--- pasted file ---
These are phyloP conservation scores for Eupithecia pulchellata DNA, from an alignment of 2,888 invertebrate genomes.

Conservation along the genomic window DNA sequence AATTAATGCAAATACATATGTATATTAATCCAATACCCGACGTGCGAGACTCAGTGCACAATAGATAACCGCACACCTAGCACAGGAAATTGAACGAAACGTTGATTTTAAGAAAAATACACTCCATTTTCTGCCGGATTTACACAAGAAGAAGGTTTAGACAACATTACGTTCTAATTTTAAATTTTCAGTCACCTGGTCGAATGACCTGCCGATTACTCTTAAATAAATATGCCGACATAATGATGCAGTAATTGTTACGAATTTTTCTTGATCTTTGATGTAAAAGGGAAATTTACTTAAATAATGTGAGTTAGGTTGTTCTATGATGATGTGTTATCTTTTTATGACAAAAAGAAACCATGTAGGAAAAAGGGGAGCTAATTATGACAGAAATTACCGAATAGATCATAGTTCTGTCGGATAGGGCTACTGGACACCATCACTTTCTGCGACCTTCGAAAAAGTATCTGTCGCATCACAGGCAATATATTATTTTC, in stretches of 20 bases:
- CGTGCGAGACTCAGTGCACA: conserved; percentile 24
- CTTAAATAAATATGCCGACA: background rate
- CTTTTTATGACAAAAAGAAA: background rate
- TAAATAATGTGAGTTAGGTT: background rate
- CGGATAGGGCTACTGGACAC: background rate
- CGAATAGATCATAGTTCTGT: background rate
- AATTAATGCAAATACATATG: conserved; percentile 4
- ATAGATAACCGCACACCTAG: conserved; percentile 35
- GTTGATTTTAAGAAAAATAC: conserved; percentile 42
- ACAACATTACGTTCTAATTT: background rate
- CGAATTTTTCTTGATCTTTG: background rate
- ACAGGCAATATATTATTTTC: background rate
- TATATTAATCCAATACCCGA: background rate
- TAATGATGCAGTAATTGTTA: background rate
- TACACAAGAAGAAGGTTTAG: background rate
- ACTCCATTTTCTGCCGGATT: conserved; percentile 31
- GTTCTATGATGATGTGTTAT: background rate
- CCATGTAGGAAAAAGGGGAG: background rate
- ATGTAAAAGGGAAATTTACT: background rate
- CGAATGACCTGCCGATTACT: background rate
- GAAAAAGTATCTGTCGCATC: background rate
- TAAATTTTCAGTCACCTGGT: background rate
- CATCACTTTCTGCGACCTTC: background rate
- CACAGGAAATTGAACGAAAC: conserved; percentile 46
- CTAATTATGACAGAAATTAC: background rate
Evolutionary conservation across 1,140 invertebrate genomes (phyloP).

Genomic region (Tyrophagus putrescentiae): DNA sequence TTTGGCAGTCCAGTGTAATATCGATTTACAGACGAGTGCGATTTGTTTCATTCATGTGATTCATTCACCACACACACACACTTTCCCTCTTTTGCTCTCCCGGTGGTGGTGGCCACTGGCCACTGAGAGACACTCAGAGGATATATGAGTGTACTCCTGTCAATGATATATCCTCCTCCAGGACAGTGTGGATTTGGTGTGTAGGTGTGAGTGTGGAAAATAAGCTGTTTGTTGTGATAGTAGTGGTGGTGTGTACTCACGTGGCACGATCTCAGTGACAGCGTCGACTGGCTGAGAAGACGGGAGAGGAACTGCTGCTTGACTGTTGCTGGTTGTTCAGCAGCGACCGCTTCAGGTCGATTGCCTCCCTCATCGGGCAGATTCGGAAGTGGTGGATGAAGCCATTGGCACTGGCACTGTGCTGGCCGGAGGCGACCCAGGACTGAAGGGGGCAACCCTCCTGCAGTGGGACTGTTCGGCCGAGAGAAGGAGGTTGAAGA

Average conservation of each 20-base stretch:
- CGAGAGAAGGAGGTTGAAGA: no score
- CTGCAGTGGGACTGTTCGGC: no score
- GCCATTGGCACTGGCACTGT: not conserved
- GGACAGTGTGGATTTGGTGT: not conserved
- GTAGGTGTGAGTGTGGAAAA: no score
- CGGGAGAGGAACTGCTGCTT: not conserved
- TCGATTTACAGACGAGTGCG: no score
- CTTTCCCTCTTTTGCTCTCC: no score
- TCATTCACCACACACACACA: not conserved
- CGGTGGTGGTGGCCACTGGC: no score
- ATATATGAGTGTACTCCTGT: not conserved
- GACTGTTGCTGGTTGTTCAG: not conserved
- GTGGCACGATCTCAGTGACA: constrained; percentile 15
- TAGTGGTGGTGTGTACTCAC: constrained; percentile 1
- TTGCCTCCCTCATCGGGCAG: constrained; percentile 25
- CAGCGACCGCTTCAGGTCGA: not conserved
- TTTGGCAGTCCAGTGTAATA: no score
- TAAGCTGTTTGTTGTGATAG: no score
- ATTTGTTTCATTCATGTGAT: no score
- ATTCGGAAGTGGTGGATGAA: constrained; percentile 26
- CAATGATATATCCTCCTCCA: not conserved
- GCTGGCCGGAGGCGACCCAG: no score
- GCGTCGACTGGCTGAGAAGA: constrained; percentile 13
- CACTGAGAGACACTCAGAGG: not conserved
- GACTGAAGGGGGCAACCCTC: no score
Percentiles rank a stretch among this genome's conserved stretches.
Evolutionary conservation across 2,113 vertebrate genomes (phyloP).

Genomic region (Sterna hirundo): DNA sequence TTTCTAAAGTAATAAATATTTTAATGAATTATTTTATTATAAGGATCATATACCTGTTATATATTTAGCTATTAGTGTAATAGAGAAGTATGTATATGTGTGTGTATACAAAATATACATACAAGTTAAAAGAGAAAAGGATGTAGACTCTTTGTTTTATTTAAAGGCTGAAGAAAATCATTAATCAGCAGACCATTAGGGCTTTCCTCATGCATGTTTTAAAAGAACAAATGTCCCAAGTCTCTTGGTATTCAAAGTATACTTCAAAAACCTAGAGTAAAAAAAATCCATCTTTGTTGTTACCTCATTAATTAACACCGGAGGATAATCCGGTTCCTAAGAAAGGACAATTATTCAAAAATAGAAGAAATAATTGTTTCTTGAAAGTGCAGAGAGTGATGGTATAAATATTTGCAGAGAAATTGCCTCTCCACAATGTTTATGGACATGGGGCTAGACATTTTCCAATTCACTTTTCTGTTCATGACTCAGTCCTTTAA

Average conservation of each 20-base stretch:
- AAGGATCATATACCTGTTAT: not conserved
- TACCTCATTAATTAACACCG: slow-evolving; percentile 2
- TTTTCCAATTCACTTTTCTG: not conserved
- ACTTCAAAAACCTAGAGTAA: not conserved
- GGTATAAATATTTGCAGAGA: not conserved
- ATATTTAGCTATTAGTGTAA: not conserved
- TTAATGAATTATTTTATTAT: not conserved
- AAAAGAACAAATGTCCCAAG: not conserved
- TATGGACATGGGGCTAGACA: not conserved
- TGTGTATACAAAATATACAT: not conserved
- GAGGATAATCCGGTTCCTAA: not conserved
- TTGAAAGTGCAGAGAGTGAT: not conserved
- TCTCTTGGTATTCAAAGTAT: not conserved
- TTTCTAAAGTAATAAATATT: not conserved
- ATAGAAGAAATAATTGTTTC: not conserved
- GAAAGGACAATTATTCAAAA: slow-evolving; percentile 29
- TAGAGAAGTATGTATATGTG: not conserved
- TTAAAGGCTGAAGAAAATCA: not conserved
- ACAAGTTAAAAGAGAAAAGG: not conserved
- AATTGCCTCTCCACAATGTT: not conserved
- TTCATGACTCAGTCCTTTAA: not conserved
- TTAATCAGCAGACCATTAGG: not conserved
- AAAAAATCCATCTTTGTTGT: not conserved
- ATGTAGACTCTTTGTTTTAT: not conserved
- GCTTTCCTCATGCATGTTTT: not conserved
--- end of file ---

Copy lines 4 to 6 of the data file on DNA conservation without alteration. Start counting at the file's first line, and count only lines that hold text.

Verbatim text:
- CTTAAATAAATATGCCGACA: background rate
- CTTTTTATGACAAAAAGAAA: background rate
- TAAATAATGTGAGTTAGGTT: background rate